Diversity has always been an important topic, and in 2020 it reached a head. And the entertainment industry is taking it seriously. This year they tackled diversity through the Golden Globes Awards, shining a light on women and people of color, while winning consumer love online.
We will talk about this and use consumer intelligence to inform us as we go, giving special attention to:
- Why diversity is a must have
- Consumers showing love and support for the Best Director nominees
- The entertainment industry goes all-in for diversity
And it’s important to note that:
- 38% of consumers trust brands who use diversity in their advertising
- 60% of the directors nominated at the Golden Globes awards were women
- In 2020, 41% of lead roles went to women, and 26% to minorities
Diversity Isn’t an Option
Diversity and inclusion are increasingly critical to any brand or industry wanting to win over consumers, especially if they are a part of the diversity conversation. When you factor in:
- Sixty-one percent of American consumers want diversity in advertising.
- 38% of consumers are more likely to trust companies who include diversity in their ads
- 52% of women and 54% of men believe cultural inclusivity is important
…it’s a no brainer. Diversity is a part of the larger marketing conversation no matter the industry.
Before we delve into diversity in the entertainment world, let’s look at the larger picture. Using market intelligence we can explore diversity as a topic to illustrate how far-reaching it is. It weaves its way through everyday segments such as Workplace Inclusivity, Improving Diversity in Schools, and even Health Equity.
And then we also see its mark in High Fashion as well as electing Chief Diversity Officers. Exploring these clusters brings home how poignant this conversation is, and no segment is left untouched, including Hollywood. Searching by keywords allowed us to identify these posts among many others like them:
It’s safe to say that the entertainment industry may have a bullseye on its back as they have the influence and power to represent diverse groups on a larger and very visible scale. And they seem to be directing a good bit of focus toward this effort.
Golden Globe Best Director Nominees
In 2020, 18.4 million viewers tuned in to watch the Golden Globes. This year, the famed award show is using its influence and powers of good by being more inclusive.
In 2009 90% of America’s mainstream movies were directed by men. Fast forward to 2021 and 60% of the directors nominated for Golden Globe awards are women. This change of heart may have something to do with the backlash they received in 2018 when not a single nominee was a female.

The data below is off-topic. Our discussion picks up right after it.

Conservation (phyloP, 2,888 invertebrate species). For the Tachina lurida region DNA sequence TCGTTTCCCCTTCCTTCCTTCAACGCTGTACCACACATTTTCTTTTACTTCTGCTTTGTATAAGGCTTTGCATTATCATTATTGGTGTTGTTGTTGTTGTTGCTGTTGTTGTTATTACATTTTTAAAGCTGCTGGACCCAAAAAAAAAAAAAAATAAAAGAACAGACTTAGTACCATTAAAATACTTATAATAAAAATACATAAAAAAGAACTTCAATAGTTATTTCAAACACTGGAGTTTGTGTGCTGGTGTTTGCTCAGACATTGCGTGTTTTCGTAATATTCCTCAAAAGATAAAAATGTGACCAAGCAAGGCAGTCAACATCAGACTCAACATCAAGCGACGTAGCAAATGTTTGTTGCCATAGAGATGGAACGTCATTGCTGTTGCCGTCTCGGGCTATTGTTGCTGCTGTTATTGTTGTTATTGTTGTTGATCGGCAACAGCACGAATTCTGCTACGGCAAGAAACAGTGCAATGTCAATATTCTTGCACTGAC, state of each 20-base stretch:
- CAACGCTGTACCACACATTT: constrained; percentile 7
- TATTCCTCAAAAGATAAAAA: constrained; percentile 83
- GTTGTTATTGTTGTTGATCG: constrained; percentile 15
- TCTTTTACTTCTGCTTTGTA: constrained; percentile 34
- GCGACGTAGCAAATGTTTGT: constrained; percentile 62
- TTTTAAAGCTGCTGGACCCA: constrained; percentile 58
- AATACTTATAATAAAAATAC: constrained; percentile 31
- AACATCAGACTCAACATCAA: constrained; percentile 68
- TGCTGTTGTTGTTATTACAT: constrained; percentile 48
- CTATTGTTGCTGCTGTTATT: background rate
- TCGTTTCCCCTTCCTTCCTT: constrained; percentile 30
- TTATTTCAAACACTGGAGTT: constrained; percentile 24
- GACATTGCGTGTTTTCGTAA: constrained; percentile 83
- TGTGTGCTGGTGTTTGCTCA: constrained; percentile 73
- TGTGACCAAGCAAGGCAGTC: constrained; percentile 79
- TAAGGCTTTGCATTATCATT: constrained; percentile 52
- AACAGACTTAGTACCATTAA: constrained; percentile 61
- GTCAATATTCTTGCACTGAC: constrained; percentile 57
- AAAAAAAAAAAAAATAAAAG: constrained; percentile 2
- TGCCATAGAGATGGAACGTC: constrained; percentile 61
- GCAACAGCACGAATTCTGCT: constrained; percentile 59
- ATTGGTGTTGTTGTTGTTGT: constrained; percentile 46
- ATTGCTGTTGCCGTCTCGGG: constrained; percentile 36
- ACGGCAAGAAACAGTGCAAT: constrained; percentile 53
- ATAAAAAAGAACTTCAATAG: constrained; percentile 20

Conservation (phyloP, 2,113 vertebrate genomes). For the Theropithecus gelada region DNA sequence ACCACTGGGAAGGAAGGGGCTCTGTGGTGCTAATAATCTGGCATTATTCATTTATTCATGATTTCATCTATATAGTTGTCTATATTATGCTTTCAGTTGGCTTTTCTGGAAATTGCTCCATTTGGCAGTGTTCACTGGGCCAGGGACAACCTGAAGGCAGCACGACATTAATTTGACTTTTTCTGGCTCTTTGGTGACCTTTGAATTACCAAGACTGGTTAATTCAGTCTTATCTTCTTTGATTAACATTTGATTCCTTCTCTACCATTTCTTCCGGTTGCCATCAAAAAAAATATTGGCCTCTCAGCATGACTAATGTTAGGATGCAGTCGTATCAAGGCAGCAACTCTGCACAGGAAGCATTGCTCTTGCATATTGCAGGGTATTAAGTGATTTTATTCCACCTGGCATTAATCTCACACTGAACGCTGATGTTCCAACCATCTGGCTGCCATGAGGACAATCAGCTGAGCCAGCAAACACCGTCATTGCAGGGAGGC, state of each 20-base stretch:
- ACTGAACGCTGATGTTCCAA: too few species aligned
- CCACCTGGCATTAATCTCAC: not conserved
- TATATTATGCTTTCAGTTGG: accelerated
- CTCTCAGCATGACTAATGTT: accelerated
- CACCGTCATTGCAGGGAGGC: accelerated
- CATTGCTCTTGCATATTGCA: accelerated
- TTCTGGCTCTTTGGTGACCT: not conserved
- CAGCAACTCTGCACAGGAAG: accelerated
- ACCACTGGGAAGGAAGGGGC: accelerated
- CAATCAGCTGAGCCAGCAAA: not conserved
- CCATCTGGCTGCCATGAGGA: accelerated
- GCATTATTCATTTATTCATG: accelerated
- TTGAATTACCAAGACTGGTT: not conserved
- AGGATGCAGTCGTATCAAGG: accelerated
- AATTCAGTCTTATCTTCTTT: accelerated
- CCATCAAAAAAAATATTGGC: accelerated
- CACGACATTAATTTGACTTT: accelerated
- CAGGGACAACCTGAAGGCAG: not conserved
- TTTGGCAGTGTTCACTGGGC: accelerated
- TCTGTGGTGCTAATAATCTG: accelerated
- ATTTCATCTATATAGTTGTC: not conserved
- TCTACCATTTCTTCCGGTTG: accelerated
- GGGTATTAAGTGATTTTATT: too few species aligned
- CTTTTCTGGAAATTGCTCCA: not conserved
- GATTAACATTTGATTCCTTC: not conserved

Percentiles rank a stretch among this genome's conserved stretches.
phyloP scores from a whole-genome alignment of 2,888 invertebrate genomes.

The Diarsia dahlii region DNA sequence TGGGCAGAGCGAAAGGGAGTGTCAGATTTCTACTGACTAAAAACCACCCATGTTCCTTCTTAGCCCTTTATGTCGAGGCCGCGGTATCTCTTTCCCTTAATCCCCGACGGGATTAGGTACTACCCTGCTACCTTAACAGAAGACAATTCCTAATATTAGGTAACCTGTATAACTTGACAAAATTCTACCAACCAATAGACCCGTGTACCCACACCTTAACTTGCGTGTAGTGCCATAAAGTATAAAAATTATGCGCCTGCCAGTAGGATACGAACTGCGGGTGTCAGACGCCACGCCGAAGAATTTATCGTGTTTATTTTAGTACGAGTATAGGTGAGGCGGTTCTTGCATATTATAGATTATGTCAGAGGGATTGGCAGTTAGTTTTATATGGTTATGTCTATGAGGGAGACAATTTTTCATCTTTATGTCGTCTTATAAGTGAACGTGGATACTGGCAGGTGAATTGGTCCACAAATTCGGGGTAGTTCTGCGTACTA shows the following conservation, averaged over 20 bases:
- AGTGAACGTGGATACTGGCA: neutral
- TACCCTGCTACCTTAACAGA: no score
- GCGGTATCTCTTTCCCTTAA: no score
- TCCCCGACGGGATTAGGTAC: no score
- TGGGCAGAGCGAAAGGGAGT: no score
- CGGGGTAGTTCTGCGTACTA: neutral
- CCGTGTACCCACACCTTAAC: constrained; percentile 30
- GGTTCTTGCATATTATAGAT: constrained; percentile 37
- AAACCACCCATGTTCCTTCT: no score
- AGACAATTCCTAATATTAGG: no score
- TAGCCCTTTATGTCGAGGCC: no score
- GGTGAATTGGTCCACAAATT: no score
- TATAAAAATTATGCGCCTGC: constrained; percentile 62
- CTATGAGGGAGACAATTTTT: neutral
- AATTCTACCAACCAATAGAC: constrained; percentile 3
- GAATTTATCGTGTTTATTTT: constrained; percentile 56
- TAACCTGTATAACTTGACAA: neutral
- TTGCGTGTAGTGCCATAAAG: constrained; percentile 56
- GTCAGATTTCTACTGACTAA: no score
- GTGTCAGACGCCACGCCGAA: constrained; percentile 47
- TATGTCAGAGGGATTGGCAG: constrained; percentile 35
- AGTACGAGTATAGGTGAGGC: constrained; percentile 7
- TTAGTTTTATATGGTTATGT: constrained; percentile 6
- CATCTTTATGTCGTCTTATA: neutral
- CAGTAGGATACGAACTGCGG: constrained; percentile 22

This year will not be a repeat of 2018. In fact, three female directors were nominated in the Best Directors category. And considering there’s only been 8 in the history of the Golden Globes, including these three – this is a big step. Social media listening shows how well received this announcement has been with 100% sentiment:
And Emerald Fennel, Director of Promising Young Woman, has more reasons to smile, because not only is she nominated as Best Director, but she’s seeing nominations in other categories as well:
And it’s not just gender recognition on the line in this awards show, but ethnicity too.
After women were completely shut out last year, Zhao is the first Asian woman to be nominated in the category; and King is only the second Black woman. If either woman were to win, it would be the first ever Golden Globe awarded to a woman of color, as sociologist Nancy Wang Yuan points out:
Without the proper social listening tool, brands would miss these positive posts. And they could miss the negative ones too. Though our consumer intelligence revealed mostly positive sentiment surrounding the golden globes, negative sentiments are present as well. And these are critical to explore. As an example, clicking on the word trash brings us to this post that raises concerns over Sia’s directorial debut Music:
With 6,680 engagements and potential impressions in the millions, this is critical to monitor and address, as news travels fast.
Though the Golden Globes have made some good strides towards inclusiveness and recognizing diversity, this post would indicate they may have some adjusting to do toward the differently abled. Which leads us into how the entertainment industry is spearheading these issues.
Entertainment Industry Leading or Following?
2020 was the best year for the inclusion and diversity in entertainment, with 41% of lead roles going to women and 26% to minorities. Can we expect the same in 2021? And what effort is the entertainment industry making to ensure an equal share of voice?
Market intelligence opens the door to a million and one conversations happening in the U.S. around diversity and inclusion in the entertainment space.
Currently, Actors Calling for Diversity takes up the largest segment of conversation and is the most consistent throughout the past three years. Speaking to consistency, in a category all to itself, we see a spike in February 2018 tracking Frances McDermott’s call for Inclusion Riders in her acceptance speech at the Oscars. This is essentially a diversity clause to hold companies accountable. And as we travel along the time continuum, we see diversity gaining momentum.
Amazon Studios, CBS and many more are earning mentions in the space:
And we can explore to see what is being said specifically by clicking on the nodes above:
And this is something more companies need to start paying attention to – both diversity and tracking the efficacy of their efforts. Because ultimately, whether you’re in entertainment, insurance or selling staplers, understanding your consumers through consumer insights is step one in marketing – and seeing if that understanding earns the result you expect is next.